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Figure 3: Crimping of the auxiliary onto the hooks using Weingart plier

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Figure 4: Auxiliary attachment preventing any slippage and aiding in the desired direction of pull.

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   Discussion Top


Since two decades, facemask in conjunction with expansion therapy has emerged as a most effective treatment modality for the management of skeletal Class III malocclusion with retrusive maxilla especially in pediatric patients with hypodivergent growth pattern.[3],[4] Absolute patient compliance and high motivational levels regarding adherence to the recommendations for the duration of appliance wear are crucial for ensuring treatment success.[3],[5]

Facemask therapy, when used as per prescription, has also been employed to achieve significant anterior maxillary movements in aptly selected patients with unilateral cleft lip and palate.[3],[6]

Regarding the position of the hooks of the Hyrax assembly, it has been suggested that the hooks should be positioned in canine-premolar (or deciduous first molar) area in horizontal growers. However, in vertical growers, hooks can be placed more anteriorly and slightly at a higher position.[7]

As for the effects of varying the direction of force on maxillary protraction, the force applied intraorally from the canine region, at a 30° angle to the occlusal plane (below the center of resistance of the maxilla) is effective in protracting the maxilla with a counter clockwise rotation. On the contrary, the force applied with a modified extraoral facial arch, 20 mm above the maxillary occlusal plane (closely approaching the center of resistance of the maxilla) is particularly effective to translate the maxilla anteriorly without rotation especially in Class III malocclusion combined with an anterior open bite.[8] Thus, adequate vector control is imperative to achieve predictable outcomes in different clinical presentations.

For obtaining adequate vector of protraction forces mid-treatment, the Begg's auxiliary tube was chosen as it is easy to handle, has an ergonomic design (round cross-section), and relatively inexpensive. The simple modified assembly described for achieving effective vector control offers the following advantages:

  1. Placement of auxiliary at appropriate position prevents slippage of elastics, thus ensuring better patient compliance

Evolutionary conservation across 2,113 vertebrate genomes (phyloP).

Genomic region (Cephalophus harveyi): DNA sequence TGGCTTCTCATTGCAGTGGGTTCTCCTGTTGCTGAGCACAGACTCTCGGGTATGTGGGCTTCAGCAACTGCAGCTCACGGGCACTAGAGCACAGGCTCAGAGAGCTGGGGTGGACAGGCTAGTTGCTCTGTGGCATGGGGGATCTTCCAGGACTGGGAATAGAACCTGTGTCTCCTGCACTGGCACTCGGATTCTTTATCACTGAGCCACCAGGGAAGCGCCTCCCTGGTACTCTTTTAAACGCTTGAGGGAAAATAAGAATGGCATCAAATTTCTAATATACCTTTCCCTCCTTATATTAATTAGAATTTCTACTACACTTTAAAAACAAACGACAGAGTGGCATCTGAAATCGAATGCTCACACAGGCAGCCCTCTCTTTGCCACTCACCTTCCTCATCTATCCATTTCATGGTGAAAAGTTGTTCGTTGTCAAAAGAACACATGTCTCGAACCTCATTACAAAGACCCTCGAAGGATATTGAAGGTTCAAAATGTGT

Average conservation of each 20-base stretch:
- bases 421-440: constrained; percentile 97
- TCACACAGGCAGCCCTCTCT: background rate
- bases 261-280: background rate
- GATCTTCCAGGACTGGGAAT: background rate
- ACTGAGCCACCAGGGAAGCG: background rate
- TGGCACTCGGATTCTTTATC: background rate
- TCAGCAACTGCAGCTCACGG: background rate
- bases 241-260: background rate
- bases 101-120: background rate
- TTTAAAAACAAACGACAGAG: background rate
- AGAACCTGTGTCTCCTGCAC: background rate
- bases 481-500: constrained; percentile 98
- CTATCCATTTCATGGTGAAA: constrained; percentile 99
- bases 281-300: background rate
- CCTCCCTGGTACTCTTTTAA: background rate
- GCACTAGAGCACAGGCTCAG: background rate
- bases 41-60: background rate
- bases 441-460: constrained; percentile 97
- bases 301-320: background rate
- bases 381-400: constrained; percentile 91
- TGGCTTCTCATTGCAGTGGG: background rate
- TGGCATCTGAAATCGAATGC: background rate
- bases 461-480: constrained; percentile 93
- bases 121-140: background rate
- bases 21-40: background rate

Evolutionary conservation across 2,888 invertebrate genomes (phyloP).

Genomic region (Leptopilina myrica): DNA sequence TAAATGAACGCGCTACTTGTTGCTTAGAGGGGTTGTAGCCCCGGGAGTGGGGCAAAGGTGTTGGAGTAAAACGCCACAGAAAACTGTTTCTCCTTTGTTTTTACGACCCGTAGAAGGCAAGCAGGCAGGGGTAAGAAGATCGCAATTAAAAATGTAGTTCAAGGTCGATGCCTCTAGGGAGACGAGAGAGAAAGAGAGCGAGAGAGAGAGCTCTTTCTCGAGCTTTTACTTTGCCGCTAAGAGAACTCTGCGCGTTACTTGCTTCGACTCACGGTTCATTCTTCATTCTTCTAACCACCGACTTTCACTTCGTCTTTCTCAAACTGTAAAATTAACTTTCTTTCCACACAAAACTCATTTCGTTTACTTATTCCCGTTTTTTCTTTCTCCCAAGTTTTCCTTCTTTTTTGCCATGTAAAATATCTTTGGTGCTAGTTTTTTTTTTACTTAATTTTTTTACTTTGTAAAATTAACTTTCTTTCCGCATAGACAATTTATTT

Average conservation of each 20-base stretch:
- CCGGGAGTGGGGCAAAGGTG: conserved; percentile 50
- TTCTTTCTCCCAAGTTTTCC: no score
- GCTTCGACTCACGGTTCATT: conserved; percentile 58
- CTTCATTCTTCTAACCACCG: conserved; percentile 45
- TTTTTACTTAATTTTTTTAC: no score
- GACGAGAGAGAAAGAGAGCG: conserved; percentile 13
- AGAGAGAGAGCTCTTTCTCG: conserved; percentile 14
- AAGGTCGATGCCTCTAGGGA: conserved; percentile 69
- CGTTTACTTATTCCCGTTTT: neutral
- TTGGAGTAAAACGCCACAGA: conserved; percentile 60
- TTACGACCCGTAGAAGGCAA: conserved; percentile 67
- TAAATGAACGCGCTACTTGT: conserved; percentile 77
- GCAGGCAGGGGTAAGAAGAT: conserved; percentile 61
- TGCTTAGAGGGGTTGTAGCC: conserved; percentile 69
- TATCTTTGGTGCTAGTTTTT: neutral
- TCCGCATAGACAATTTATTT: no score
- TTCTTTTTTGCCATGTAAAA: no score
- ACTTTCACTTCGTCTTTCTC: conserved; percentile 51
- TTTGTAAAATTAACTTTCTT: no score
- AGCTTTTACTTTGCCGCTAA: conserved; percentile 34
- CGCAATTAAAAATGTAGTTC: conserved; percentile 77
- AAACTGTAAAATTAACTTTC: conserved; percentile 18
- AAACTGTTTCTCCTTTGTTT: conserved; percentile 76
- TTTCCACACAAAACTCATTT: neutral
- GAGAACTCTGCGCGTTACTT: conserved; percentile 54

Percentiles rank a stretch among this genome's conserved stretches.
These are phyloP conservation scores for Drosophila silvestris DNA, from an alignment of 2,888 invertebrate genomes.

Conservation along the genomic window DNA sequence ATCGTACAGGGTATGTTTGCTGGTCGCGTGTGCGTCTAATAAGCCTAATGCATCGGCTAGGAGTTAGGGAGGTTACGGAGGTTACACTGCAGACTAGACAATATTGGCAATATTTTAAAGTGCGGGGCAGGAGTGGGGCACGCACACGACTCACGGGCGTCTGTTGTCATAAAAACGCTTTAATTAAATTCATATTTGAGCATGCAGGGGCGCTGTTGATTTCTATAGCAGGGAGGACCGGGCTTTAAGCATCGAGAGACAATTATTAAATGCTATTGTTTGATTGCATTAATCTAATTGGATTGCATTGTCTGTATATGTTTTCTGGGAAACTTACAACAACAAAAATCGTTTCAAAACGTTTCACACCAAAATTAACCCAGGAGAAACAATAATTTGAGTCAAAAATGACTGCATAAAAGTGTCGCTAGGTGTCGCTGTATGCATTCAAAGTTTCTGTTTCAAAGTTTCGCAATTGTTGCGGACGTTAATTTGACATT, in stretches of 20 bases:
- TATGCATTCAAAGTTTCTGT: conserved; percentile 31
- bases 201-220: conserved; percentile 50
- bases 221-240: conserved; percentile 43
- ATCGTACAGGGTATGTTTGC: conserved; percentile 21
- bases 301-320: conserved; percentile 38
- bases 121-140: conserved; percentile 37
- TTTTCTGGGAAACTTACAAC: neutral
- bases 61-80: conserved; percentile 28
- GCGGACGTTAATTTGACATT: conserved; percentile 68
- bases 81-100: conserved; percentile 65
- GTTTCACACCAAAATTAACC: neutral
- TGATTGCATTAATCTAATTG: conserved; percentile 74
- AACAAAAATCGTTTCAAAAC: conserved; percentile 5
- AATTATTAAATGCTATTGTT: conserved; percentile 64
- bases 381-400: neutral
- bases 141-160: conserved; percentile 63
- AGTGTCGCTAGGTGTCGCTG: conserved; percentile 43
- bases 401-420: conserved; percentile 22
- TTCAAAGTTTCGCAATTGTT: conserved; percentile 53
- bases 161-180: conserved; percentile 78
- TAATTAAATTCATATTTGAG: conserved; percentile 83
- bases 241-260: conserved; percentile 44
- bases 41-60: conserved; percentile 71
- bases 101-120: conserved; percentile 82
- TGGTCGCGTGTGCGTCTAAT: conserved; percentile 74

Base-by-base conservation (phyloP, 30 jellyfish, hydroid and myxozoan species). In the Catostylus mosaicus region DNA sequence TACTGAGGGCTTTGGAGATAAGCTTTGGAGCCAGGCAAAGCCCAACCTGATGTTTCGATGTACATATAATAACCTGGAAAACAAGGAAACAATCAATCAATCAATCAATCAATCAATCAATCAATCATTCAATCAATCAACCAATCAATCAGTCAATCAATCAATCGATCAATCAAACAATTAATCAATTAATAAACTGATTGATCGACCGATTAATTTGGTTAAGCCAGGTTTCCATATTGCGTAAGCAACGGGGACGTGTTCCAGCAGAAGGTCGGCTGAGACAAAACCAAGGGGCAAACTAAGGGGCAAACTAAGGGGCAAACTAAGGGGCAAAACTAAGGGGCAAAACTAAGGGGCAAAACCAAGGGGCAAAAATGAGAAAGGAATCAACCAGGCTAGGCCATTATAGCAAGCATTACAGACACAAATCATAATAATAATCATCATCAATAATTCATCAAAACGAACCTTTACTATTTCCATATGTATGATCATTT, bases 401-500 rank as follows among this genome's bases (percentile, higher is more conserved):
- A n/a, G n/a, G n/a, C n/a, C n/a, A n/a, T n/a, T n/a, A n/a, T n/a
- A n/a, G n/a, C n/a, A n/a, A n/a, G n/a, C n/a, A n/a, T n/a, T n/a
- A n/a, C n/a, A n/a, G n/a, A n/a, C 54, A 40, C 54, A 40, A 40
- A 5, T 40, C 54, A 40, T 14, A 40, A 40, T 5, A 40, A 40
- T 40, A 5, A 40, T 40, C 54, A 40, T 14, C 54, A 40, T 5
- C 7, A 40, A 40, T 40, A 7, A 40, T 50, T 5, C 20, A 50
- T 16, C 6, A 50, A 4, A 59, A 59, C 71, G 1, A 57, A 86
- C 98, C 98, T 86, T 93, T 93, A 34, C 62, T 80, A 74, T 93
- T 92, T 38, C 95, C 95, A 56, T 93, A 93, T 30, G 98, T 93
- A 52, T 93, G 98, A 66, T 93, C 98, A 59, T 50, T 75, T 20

2. Patient can engage the elastics with greater ease and minimum effort
  3. This technique precludes the need for removal and replacement of bonded Hyrax assembly mid-treatment, hence considerably reducing the chairside time
  4. Eliminates the need for relocating the bend in the hooks for securing elastics.



   Conclusion Top


This simple chairside technique enables predictable and efficient delivery of protraction forces with facemask, without removing the Hyrax assembly.


   Clinical Relevance Top


A simple and effective chairside modification for achieving effective vector control for facemask therapy using economical and easily available Begg's auxiliary is described, which avoids the need to remove the Hyrax assembly midtreatment, thus reducing discomfort to the patient.

Financial support and sponsorship

Nil.

Conflicts of interest

There are no conflicts of interest.



 
   References Top

1.
Ngan P. Early timely treatment of class III malocclusion. Semin Orthod 2005;11:140-5.  Back to cited text no. 1
    
2.
Hata S, Itoh T, Nakagawa M, Kamogashira K, Ichikawa K, Matsumoto M, et al. Biomechanical effects of maxillary protraction on the craniofacial complex. Am J Orthod Dentofacial Orthop 1987;91:305-11.  Back to cited text no. 2
    
3.
Dogan S. The effects of face mask therapy in cleft lip and palate patients. Ann Maxillofac Surg 2012;2:116-20.  Back to cited text no. 3
[PUBMED]  [Full text]  
4.
Yepes E, Quintero P, Rueda ZV, Pedroza A. Optimal force for maxillary protraction facemask therapy in the early treatment of class III malocclusion. Eur J Orthod 2014;36:586-94.  Back to cited text no. 4
    
5.
Stocker B, Willmann JH, Wilmes B, Vasudavan S, Drescher D. Wear-time recording during early class III facemask treatment using TheraMon chip technology. Am J Orthod Dentofacial Orthop 2016;150:533-40.  Back to cited text no. 5
    
6.
Maurya R, Shukla C, Singh H, Balani RK, Ekka SB, Agrawal S. Comparative treatment response of craniofacial orthopaedics in unilateral cleft lip palate and non-cleft skeletal class III patients. J Clin Dent Res Educ 2013;2:13-7.  Back to cited text no. 6
    
7.
Jain S. Clinical tip for adjusting reverse pull facemask/Headgear assembly. J Clin Diagn Res 2016;10:ZH01-2.  Back to cited text no. 7
    
8.
Keles A, Tokmak EC, Erverdi N, Nanda R. Effect of varying the force direction on maxillary orthopedic protraction. Angle Orthod 2002;72:387-96.  Back to cited text no. 8
    


    Figures

  [Figure 1], [Figure 2], [Figure 3], [Figure 4]